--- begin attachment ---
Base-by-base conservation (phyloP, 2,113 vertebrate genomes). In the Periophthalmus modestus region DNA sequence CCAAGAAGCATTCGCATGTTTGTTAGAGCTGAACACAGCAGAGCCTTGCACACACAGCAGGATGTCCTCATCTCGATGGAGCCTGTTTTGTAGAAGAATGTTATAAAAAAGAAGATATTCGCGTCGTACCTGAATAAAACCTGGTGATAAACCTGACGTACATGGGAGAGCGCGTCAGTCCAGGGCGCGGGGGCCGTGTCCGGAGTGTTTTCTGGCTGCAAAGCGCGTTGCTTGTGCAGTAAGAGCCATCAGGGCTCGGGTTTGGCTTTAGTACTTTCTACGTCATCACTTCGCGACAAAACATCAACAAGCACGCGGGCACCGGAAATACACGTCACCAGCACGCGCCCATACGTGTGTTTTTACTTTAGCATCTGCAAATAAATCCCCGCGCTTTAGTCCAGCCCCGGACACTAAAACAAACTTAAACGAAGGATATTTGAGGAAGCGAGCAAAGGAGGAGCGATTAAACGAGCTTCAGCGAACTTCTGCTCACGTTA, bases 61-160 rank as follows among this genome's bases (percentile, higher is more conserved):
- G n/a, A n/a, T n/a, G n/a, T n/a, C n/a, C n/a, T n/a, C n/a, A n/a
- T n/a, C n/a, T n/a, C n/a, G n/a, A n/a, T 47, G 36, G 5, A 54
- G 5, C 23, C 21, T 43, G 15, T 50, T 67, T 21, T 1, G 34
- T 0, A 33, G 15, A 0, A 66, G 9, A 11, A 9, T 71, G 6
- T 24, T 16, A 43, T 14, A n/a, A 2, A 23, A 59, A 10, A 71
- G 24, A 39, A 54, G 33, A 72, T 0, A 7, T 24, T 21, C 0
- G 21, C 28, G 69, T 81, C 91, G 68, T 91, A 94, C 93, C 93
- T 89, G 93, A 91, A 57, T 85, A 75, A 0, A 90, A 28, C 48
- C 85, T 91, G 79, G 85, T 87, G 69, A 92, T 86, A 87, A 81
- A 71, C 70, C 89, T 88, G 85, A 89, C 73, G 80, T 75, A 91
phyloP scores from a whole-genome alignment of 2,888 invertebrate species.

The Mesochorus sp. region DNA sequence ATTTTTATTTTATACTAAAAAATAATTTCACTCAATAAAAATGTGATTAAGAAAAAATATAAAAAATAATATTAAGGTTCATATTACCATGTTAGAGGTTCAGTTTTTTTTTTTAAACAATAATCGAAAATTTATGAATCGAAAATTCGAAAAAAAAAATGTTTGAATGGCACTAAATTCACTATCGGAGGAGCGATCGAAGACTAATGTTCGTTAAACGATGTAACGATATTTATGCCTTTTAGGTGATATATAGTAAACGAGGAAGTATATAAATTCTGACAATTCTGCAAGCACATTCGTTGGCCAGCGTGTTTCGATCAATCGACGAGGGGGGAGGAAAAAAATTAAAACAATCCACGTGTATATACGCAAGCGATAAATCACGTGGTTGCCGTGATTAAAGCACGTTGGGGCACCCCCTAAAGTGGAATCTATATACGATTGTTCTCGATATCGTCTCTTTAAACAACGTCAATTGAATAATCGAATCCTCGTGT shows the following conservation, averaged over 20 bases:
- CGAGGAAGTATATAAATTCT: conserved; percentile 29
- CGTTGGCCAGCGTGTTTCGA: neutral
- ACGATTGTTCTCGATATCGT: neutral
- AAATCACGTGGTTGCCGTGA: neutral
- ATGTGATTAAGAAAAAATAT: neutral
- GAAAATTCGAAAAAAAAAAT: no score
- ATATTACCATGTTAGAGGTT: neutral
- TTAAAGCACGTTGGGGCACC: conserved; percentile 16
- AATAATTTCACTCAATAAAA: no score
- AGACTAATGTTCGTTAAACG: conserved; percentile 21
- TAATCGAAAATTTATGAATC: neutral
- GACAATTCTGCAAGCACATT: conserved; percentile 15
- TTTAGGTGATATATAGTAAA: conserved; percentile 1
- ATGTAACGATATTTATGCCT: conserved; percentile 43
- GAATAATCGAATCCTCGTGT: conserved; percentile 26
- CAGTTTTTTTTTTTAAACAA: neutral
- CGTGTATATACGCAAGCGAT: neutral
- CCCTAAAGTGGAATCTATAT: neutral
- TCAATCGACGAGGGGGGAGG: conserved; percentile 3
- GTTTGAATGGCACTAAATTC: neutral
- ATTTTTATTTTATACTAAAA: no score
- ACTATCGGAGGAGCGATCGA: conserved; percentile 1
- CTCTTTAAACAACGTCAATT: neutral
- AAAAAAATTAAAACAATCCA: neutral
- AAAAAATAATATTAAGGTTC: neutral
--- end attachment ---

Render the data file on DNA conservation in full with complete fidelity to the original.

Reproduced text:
Base-by-base conservation (phyloP, 2,113 vertebrate genomes). In the Periophthalmus modestus region DNA sequence CCAAGAAGCATTCGCATGTTTGTTAGAGCTGAACACAGCAGAGCCTTGCACACACAGCAGGATGTCCTCATCTCGATGGAGCCTGTTTTGTAGAAGAATGTTATAAAAAAGAAGATATTCGCGTCGTACCTGAATAAAACCTGGTGATAAACCTGACGTACATGGGAGAGCGCGTCAGTCCAGGGCGCGGGGGCCGTGTCCGGAGTGTTTTCTGGCTGCAAAGCGCGTTGCTTGTGCAGTAAGAGCCATCAGGGCTCGGGTTTGGCTTTAGTACTTTCTACGTCATCACTTCGCGACAAAACATCAACAAGCACGCGGGCACCGGAAATACACGTCACCAGCACGCGCCCATACGTGTGTTTTTACTTTAGCATCTGCAAATAAATCCCCGCGCTTTAGTCCAGCCCCGGACACTAAAACAAACTTAAACGAAGGATATTTGAGGAAGCGAGCAAAGGAGGAGCGATTAAACGAGCTTCAGCGAACTTCTGCTCACGTTA, bases 61-160 rank as follows among this genome's bases (percentile, higher is more conserved):
- G n/a, A n/a, T n/a, G n/a, T n/a, C n/a, C n/a, T n/a, C n/a, A n/a
- T n/a, C n/a, T n/a, C n/a, G n/a, A n/a, T 47, G 36, G 5, A 54
- G 5, C 23, C 21, T 43, G 15, T 50, T 67, T 21, T 1, G 34
- T 0, A 33, G 15, A 0, A 66, G 9, A 11, A 9, T 71, G 6
- T 24, T 16, A 43, T 14, A n/a, A 2, A 23, A 59, A 10, A 71
- G 24, A 39, A 54, G 33, A 72, T 0, A 7, T 24, T 21, C 0
- G 21, C 28, G 69, T 81, C 91, G 68, T 91, A 94, C 93, C 93
- T 89, G 93, A 91, A 57, T 85, A 75, A 0, A 90, A 28, C 48
- C 85, T 91, G 79, G 85, T 87, G 69, A 92, T 86, A 87, A 81
- A 71, C 70, C 89, T 88, G 85, A 89, C 73, G 80, T 75, A 91
phyloP scores from a whole-genome alignment of 2,888 invertebrate species.

The Mesochorus sp. region DNA sequence ATTTTTATTTTATACTAAAAAATAATTTCACTCAATAAAAATGTGATTAAGAAAAAATATAAAAAATAATATTAAGGTTCATATTACCATGTTAGAGGTTCAGTTTTTTTTTTTAAACAATAATCGAAAATTTATGAATCGAAAATTCGAAAAAAAAAATGTTTGAATGGCACTAAATTCACTATCGGAGGAGCGATCGAAGACTAATGTTCGTTAAACGATGTAACGATATTTATGCCTTTTAGGTGATATATAGTAAACGAGGAAGTATATAAATTCTGACAATTCTGCAAGCACATTCGTTGGCCAGCGTGTTTCGATCAATCGACGAGGGGGGAGGAAAAAAATTAAAACAATCCACGTGTATATACGCAAGCGATAAATCACGTGGTTGCCGTGATTAAAGCACGTTGGGGCACCCCCTAAAGTGGAATCTATATACGATTGTTCTCGATATCGTCTCTTTAAACAACGTCAATTGAATAATCGAATCCTCGTGT shows the following conservation, averaged over 20 bases:
- CGAGGAAGTATATAAATTCT: conserved; percentile 29
- CGTTGGCCAGCGTGTTTCGA: neutral
- ACGATTGTTCTCGATATCGT: neutral
- AAATCACGTGGTTGCCGTGA: neutral
- ATGTGATTAAGAAAAAATAT: neutral
- GAAAATTCGAAAAAAAAAAT: no score
- ATATTACCATGTTAGAGGTT: neutral
- TTAAAGCACGTTGGGGCACC: conserved; percentile 16
- AATAATTTCACTCAATAAAA: no score
- AGACTAATGTTCGTTAAACG: conserved; percentile 21
- TAATCGAAAATTTATGAATC: neutral
- GACAATTCTGCAAGCACATT: conserved; percentile 15
- TTTAGGTGATATATAGTAAA: conserved; percentile 1
- ATGTAACGATATTTATGCCT: conserved; percentile 43
- GAATAATCGAATCCTCGTGT: conserved; percentile 26
- CAGTTTTTTTTTTTAAACAA: neutral
- CGTGTATATACGCAAGCGAT: neutral
- CCCTAAAGTGGAATCTATAT: neutral
- TCAATCGACGAGGGGGGAGG: conserved; percentile 3
- GTTTGAATGGCACTAAATTC: neutral
- ATTTTTATTTTATACTAAAA: no score
- ACTATCGGAGGAGCGATCGA: conserved; percentile 1
- CTCTTTAAACAACGTCAATT: neutral
- AAAAAAATTAAAACAATCCA: neutral
- AAAAAATAATATTAAGGTTC: neutral